Your immunity is responsible for delaying signs of ageing, says new study

Researchers have created an inflammatory clock of ageing (iAge) which measures inflammatory load and predicts multi-morbidity, frailty, immune health, cardiovascular ageing and is also associated with exceptional longevity in centenarians.
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ANI Published: 14 Jul 2021, 09:30 am IST
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Researchers from the Buck Institute and Stanford University have created an inflammatory clock of ageing (iAge) which measures inflammatory load and predicts multi-morbidity, frailty, immune health, cardiovascular ageing and is also associated with exceptional longevity in centenarians.

Utilizing deep learning, a form of AI, in studies of the blood immunome of 1001 people, researchers also identified a modifiable chemokine associated with cardiac ageing which can be used for early detection of age-related pathology and provides a target for interventions. Results are published in Nature Aging.

Here’s what the study has to say

“Standard immune metrics which can be used to identify individuals most at risk for developing single or even multiple chronic diseases of ageing have been sorely lacking,” said David Furman, PhD, Buck Institute Associate Professor, Director of the 1001 Immunomes Project at Stanford University School of Medicine and senior author of the study.

immunity and ageing
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He added, “Bringing biology to our completely unbiased approach allowed us to identify a number of metrics, including a small immune protein which is involved in age-related systemic chronic inflammation and cardiac ageing. We now have means of detecting dysfunction and a pathway to intervention before full-blown pathology occurs.”

According to first author Nazish Sayed, MD, PhD, Assistant Professor of Vascular Surgery at Stanford Medicine, the study identified the soluble chemokine CXCL9 as the strongest contributor to iAge.

Furman described it as a small immune protein that is usually called into action to attract lymphocytes to the site of an infection. “But in this case, we showed that CXCL9 upregulates multiple genes implicated in inflammation and is involved in cellular senescence, vascular ageing and adverse cardiac remodelling” adding that silencing CXCL9 reversed the loss of function in ageing endothelial cells in both humans and mice.

Results from the initial analysis (which also included information from comprehensive clinical health assessments of 902 individuals) were validated in an independent cohort of centenarians and all-cause mortality in the Framingham Heart Study.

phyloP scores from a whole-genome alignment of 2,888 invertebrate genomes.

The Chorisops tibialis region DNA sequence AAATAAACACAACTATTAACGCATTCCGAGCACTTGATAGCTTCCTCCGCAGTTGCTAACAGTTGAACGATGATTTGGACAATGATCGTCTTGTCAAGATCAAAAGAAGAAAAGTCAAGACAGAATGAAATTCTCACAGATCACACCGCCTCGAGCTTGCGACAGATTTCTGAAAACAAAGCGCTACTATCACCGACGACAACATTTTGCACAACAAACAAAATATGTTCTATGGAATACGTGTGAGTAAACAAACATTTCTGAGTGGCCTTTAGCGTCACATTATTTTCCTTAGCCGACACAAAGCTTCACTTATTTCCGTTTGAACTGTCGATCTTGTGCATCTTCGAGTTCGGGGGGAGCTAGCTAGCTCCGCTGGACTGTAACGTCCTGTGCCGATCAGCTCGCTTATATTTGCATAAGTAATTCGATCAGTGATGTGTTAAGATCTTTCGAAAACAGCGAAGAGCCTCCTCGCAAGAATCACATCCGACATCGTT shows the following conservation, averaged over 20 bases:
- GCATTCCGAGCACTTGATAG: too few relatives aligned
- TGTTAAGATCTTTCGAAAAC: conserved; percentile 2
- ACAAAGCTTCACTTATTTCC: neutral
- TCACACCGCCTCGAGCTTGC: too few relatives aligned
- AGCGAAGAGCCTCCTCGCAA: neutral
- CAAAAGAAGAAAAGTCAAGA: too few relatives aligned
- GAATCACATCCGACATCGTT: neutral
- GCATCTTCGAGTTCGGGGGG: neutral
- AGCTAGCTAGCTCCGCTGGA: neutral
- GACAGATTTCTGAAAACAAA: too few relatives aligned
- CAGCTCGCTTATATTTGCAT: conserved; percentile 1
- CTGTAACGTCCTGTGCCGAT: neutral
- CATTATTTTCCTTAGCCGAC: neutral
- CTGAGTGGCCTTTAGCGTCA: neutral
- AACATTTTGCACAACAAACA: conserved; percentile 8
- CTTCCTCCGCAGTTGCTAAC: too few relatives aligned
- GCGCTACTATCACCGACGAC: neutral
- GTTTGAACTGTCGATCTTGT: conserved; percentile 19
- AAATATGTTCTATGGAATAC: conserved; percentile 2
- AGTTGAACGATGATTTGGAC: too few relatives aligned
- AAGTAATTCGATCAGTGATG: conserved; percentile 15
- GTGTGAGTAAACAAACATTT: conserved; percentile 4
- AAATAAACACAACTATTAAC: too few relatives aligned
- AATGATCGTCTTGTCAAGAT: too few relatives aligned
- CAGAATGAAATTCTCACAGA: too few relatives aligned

Furman says when it comes to health and longevity, the “age” of one’s immune system most certainly trumps the chronological information that can be derived from a driver’s license. “On average, centenarians have an immune age that is 40 years younger than what is considered ‘normal’ and we have one outlier, a super-healthy 105-year-old man (who lives in Italy) who has the immune system of a 25-year-old,” he said.

Study results involving cardiac health were also validated in a separate group of 97 extremely healthy adults (age 25 — 90 years of age) recruited from Palo Alto, California. Furman says researchers found a correlation between CXCL9 and results from pulse wave velocity testing, a measure of vascular stiffness.

Good diet and staying physically active can boost immunity

He added, “These people are all healthy according to all available lab tests and clinical assessments, but by using iAge we were able to predict who is likely to suffer from left ventricular hypertrophy (an enlargement and thickening of the walls of the heart’s main pumping chamber) and vascular dysfunction.”

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immunity and ageing
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Furman says the tool can be used to track someone’s risk of developing multiple chronic diseases by assessing the cumulative physiological damage to their immune system. For example, age-related frailty can be predicted by comparing biological immune metrics with information about how long it takes someone to stand up from a chair and walk a certain distance as well as their degree of autonomy and independence.

“Using iAge it’s possible to predict seven years in advance who is going to become frail,” he said. “That leaves us lots of room for interventions.”

In 2013 a group of researchers studying ageing identified nine “hallmarks” of the ageing process. Age-related immune system dysfunction was not part of the mix. “It’s becoming clear that we have to pay more attention to the immune system with age, given that almost every age-related malady has inflammation as part of its aetiology,” said Furman.

“If you’re chronically inflamed, you will have genomic instability as well as mitochondrial dysfunction and issues with protein stability. Systemic chronic inflammation triggers telomere attrition, as well as epigenetic alterations. It’s clear that all of these nine hallmarks are, by and large, triggered by having systemic chronic inflammation in your body. I think of inflammation as the 10th hallmark,” he concluded.

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